Craniosacral therapy was developed by Osteopath John Upledger. It is a light therapy which helps to release the stress held within the body.

The developer was a professor at Michigan State University, so the origins are rooted in science. The concept is to use light pressure to help bring any tension to the fore and release them from the soft tissues in the body.


The technique can be used as a preventative measure and seen by some as a way to help boost the body’s natural immunity to illness.

However, this is not the only reason that someone may choose to have craniosacral therapy. There are many others.


Craniosacral therapy was created in 1970 by Dr. Upledger. The professor noticed a rhythmic movement in what is now known as the craniosacral system.

The professor then went and studied the works of Dr. William Sutherland, who is credited as being the father of cranial osteopathy. His works looked into the possibility that the cranial bones could allow movement.

Craniosacral therapists believe that by gentle massage, they can influence the circulation of the cranial fluid.


The central nervous system is just about the most important thing we have. This is the spinal cord and the brain. Combined, they are responsible for our day to day wellbeing. Keeping this essential system running smoothly is therefore paramount for our continued good health.

The fluids and membranes that surround the spinal column and brain are known as the craniosacral system. This is an important component in the nervous system.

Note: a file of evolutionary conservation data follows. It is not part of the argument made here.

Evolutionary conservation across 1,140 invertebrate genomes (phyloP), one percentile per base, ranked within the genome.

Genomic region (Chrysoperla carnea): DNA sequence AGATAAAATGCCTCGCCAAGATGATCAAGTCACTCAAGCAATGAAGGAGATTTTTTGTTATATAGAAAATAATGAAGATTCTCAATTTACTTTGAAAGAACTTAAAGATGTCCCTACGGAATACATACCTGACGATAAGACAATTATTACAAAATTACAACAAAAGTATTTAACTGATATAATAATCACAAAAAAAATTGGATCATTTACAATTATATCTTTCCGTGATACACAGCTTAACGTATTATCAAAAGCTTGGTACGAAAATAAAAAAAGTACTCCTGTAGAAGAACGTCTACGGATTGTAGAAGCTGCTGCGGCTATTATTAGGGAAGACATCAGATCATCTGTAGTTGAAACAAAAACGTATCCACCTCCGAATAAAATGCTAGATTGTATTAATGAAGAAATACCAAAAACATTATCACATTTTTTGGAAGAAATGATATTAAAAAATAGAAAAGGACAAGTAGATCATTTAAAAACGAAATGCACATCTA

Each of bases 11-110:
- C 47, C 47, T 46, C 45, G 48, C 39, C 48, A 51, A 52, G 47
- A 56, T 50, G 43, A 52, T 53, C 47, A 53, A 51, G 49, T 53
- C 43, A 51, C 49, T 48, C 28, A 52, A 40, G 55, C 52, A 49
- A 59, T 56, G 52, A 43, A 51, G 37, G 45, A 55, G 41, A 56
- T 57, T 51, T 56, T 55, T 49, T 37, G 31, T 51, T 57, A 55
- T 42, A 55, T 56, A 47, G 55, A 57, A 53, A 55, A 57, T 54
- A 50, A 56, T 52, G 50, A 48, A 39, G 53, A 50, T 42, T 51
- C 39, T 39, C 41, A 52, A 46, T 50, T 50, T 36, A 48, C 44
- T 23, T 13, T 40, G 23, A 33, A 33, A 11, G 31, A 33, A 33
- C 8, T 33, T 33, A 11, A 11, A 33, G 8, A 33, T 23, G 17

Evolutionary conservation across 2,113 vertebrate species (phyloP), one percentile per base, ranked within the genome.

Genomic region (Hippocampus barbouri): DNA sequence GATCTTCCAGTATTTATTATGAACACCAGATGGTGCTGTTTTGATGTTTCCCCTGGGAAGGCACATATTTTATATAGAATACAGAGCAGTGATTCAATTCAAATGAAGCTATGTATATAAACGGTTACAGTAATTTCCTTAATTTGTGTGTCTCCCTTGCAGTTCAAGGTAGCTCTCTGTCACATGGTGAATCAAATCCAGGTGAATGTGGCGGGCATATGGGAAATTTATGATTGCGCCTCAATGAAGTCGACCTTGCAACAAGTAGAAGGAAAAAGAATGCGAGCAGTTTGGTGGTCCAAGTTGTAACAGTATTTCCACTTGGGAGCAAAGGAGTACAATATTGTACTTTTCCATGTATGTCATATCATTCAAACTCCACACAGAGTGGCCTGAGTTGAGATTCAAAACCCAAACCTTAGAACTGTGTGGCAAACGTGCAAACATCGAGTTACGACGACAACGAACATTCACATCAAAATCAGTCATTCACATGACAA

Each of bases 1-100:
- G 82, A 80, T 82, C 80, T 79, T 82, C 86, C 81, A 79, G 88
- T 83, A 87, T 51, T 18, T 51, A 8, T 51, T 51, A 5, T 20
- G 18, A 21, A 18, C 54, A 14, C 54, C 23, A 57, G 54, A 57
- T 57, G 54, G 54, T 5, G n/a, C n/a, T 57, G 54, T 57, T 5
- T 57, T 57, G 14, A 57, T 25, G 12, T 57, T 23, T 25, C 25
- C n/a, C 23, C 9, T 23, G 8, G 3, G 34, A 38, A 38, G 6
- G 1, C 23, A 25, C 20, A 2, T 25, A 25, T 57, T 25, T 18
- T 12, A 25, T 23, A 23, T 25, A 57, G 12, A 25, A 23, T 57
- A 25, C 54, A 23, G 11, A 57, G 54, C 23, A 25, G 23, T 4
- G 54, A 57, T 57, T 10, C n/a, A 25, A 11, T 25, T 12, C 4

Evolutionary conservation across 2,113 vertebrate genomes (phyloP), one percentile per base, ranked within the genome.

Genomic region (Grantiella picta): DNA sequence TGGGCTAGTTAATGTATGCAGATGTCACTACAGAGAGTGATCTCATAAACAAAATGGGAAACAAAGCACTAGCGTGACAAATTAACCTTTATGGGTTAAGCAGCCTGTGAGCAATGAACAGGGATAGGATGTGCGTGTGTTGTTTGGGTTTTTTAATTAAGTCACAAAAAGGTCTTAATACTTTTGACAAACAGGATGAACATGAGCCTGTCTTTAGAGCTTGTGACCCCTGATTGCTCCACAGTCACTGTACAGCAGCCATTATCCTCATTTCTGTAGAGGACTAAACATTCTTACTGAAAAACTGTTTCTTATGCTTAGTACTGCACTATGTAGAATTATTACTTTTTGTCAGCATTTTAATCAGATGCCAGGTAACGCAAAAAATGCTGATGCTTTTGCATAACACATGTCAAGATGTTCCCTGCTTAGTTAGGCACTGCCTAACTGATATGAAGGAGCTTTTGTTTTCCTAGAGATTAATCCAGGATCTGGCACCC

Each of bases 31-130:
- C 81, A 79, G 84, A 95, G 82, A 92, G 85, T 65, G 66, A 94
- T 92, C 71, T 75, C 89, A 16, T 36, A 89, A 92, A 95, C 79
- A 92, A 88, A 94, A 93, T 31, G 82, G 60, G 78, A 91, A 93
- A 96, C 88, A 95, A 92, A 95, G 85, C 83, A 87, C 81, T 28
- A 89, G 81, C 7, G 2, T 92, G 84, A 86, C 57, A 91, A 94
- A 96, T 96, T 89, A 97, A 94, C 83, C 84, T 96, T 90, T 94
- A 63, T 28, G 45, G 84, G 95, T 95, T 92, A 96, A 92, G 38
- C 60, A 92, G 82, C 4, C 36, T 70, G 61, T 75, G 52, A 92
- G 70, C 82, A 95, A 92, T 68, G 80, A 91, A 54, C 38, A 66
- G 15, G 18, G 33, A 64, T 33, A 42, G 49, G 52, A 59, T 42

The craniosacral system is delicate and can be affected easily. The everyday toll that life takes on your body can cause it to contract and tighten. Sometimes, these pressures cause a tension around the brain and spinal cord. This is when you have a problem.

If this happens, the nervous system can become impaired and that has a knock on effect on other parts of your body functioning correctly.

One solution to these tensions causing a problem in the body, is to combat them with the use of craniosacral therapy.

The practitioner will use their hands to explore the patient’s craniosacral system. When they do this they aren’t simply massaging – they are checking to see the rhythm of the cerebrospinal fluid that is going around the brain.

Once this has been detected, the therapist will then use some very gentle touching techniques to unblock the clogging in any of the tissues surrounding the craniosacral system.

By doing this, the brain and the spinal cord have a chance to improve and there can be immediate benefit seen for sufferers of chronic pain.


Craniosacral therapy can help with a range of conditions, not all of them physical. They include; scoliosis, TMJ syndrome, chronic neck and back pain, chronic fatigue, stress and tension, motor coordination problems, migraines and headaches, fibromyalgia, ADHA, PTSD, orthopedic problems and more besides.


Yes, craniosacral therapy is generally considered safe. However, there are some patients for whom it is not advisable.

These are people who have an acute aneurysm or cerebral haemorrhage.


Yes. It has, by thousands of practitioners who see patients every day. And also by the patients who have seen an improvement in their condition.

From a technical and medical point of view, “accepted” science is yet to catch up with the belief of craniosacral therapists and their patients. However, there is no proof to say that there is anything to be lost by trying the therapy, either!